A couple of weeks ago there appeared a remarkable memo written by Mick Mulvaney (who claims to be the Acting Director of the CFPB) to the CFPB staff. The Financial Institutions practice group at Davis Polk, one of the top financial institution practices nationwide, seems to have elevated the ideas expressed in the memo into what one might call “Mick-Mulvaney-Think.”

The basic idea behind Mick-Mulvaney-Think is “a deep commitment to the rule of law as a philosophical concept and as an important brake on agency discretion in the administrative state.” In other words, agencies should not undertake any discretionary actions, but only enforce clear violations of express statutory prohibitions. There are two problems with this idea.

Continue reading "Mick-Mulvaney-Think" »

House Financial Services Fintech Hearing

posted by Adam Levitin

This Tuesday I'm going to be testifying about "fintechs" before the House Financial Services Committee's Subcommittee on Financial Institutions and Consumer Credit.  My written testimony on this impossibly broad topic is here.  It contains lots of good stuff on the so-called Madden Fix bill, "true lender" legislation, data portability, federal money transmitter licensing, small business data collection, and the need for a general federal ability-to-repay rule.    

Whitford on Law School Financial Aid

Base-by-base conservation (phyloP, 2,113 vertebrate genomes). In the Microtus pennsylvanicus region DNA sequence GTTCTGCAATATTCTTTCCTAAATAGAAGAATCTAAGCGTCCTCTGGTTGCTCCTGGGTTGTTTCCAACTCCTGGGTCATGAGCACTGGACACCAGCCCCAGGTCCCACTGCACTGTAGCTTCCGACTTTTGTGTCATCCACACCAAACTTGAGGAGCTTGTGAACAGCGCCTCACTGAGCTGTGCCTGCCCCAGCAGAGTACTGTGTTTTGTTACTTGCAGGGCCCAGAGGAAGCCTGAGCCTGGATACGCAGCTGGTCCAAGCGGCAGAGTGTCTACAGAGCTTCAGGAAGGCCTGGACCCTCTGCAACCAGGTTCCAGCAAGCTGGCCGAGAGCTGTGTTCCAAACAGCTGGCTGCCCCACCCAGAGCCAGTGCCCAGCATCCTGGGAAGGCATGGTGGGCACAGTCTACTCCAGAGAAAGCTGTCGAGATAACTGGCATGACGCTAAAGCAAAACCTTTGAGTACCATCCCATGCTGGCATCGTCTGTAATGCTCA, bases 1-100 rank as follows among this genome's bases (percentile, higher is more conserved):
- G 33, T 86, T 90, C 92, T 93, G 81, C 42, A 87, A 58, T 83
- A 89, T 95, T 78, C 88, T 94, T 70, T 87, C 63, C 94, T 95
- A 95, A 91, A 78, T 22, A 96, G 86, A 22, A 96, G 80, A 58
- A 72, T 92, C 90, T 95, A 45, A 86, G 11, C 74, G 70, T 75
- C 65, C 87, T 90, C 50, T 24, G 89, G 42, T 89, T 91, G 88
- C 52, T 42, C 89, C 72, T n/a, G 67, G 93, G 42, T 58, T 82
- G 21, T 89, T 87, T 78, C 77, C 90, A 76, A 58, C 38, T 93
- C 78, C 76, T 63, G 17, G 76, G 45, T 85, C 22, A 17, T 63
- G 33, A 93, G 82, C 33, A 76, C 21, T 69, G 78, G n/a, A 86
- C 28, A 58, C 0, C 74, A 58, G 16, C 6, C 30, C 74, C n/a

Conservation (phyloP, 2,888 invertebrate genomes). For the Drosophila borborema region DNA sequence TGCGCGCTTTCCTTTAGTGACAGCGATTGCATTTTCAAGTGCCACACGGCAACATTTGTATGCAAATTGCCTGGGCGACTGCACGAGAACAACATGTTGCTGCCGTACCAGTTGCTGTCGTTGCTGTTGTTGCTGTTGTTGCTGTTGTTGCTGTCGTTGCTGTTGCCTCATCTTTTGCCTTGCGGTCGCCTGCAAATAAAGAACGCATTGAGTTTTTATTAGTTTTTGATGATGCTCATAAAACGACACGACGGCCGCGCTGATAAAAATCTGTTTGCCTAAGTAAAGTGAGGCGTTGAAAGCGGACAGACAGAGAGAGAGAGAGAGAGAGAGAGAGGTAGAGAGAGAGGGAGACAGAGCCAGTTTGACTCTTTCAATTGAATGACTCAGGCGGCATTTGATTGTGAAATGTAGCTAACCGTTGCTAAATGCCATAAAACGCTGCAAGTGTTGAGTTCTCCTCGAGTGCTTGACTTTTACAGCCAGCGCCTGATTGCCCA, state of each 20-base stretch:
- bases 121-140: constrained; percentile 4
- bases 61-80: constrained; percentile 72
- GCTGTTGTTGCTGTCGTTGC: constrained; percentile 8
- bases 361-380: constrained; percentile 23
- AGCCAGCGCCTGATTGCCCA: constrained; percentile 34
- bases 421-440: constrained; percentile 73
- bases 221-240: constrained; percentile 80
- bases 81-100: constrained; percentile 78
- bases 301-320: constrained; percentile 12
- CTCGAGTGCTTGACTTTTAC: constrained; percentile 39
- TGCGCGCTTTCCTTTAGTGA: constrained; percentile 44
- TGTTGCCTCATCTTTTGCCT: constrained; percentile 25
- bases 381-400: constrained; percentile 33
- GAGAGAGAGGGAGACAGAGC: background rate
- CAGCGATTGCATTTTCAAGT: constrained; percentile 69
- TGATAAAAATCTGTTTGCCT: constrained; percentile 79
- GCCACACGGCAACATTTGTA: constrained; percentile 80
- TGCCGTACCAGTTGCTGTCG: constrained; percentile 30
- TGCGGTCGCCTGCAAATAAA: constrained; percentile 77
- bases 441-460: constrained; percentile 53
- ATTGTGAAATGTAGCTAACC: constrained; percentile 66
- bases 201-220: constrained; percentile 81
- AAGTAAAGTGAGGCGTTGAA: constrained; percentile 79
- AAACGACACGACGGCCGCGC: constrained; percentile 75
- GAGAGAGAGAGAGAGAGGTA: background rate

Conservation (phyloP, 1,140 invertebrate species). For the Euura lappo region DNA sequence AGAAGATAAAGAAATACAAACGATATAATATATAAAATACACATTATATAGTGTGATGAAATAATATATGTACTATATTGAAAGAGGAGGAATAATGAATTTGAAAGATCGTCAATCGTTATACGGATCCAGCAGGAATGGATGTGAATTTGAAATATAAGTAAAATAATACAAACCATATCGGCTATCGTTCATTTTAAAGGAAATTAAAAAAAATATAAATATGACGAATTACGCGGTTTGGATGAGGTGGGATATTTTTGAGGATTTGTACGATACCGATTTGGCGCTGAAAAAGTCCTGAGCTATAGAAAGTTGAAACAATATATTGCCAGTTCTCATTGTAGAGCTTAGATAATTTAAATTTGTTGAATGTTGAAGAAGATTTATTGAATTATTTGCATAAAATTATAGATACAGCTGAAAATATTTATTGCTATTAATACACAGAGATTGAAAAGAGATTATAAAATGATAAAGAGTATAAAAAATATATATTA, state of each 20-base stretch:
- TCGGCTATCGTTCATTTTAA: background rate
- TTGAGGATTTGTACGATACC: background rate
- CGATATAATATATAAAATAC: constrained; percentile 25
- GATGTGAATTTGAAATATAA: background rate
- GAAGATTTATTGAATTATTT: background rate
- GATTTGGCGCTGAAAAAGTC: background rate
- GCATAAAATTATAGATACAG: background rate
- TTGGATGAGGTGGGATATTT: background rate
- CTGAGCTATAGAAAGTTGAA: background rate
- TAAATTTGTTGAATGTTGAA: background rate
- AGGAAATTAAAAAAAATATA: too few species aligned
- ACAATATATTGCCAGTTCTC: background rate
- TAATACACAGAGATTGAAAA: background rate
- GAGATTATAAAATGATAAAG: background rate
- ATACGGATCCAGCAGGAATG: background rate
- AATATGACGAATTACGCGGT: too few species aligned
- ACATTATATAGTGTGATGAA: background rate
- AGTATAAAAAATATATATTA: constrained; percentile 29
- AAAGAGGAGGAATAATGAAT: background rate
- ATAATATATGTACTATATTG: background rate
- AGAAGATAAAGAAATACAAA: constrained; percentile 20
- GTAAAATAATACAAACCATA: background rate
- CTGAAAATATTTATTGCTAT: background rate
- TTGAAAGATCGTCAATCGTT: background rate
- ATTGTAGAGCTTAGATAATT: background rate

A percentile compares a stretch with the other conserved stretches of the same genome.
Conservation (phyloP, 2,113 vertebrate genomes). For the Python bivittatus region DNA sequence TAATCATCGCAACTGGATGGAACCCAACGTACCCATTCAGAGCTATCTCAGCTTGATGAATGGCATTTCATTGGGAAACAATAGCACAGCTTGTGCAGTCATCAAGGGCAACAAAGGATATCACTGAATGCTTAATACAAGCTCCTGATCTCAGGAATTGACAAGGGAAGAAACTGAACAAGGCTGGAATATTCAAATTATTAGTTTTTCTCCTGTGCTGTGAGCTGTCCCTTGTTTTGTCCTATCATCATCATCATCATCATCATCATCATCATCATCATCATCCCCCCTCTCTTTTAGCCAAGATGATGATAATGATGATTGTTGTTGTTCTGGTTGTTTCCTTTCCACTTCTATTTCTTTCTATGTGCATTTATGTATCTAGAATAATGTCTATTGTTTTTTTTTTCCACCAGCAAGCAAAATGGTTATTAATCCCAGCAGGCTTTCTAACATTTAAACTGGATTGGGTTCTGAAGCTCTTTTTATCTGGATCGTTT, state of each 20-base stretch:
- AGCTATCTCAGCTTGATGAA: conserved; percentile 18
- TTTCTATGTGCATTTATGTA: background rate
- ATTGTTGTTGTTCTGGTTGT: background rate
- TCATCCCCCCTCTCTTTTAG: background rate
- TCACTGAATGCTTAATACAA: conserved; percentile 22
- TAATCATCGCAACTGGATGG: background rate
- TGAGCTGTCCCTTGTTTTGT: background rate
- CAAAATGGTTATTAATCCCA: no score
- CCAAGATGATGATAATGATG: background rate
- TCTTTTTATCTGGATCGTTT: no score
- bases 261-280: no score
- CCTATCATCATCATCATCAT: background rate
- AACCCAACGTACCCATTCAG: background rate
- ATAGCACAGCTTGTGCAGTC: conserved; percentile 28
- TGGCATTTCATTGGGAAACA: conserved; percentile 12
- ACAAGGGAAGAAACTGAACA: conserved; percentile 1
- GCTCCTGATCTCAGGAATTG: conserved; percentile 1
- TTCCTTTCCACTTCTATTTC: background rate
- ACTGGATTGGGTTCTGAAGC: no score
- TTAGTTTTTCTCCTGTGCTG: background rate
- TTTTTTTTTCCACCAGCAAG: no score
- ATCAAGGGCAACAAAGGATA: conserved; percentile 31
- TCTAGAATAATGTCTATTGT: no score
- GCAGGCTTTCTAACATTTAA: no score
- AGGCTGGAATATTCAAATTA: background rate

posted by Melissa Jacoby

WhitfordAlthough technically emeritus and making history as a named plaintiff in a gerrymandering case before the U.S. Supreme Court, our commercial law colleague Professor Bill Whitford remains worried about law schools in a way in a way that connects with an issue well known to Credit Slips: student loans. Whitford's latest analysis of law school financial aid is forthcoming in the Journal of Legal Education but is available to us now on SSRN.

More on Madden

posted by Adam Levitin

I have a more refined piece on the problems with the Madden fix bills in the American Banker.  See here for my previous thoughts. 

Guess Who's Supporting Predatory Lending?

posted by Adam Levitin

Guess who’s sponsoring legislation to facilitate predatory lending? It’s not just the usual suspects from the GOP, but it looks like a number of centrist “New Democrats” are signing up to help predatory financial institutions evade consumer protections.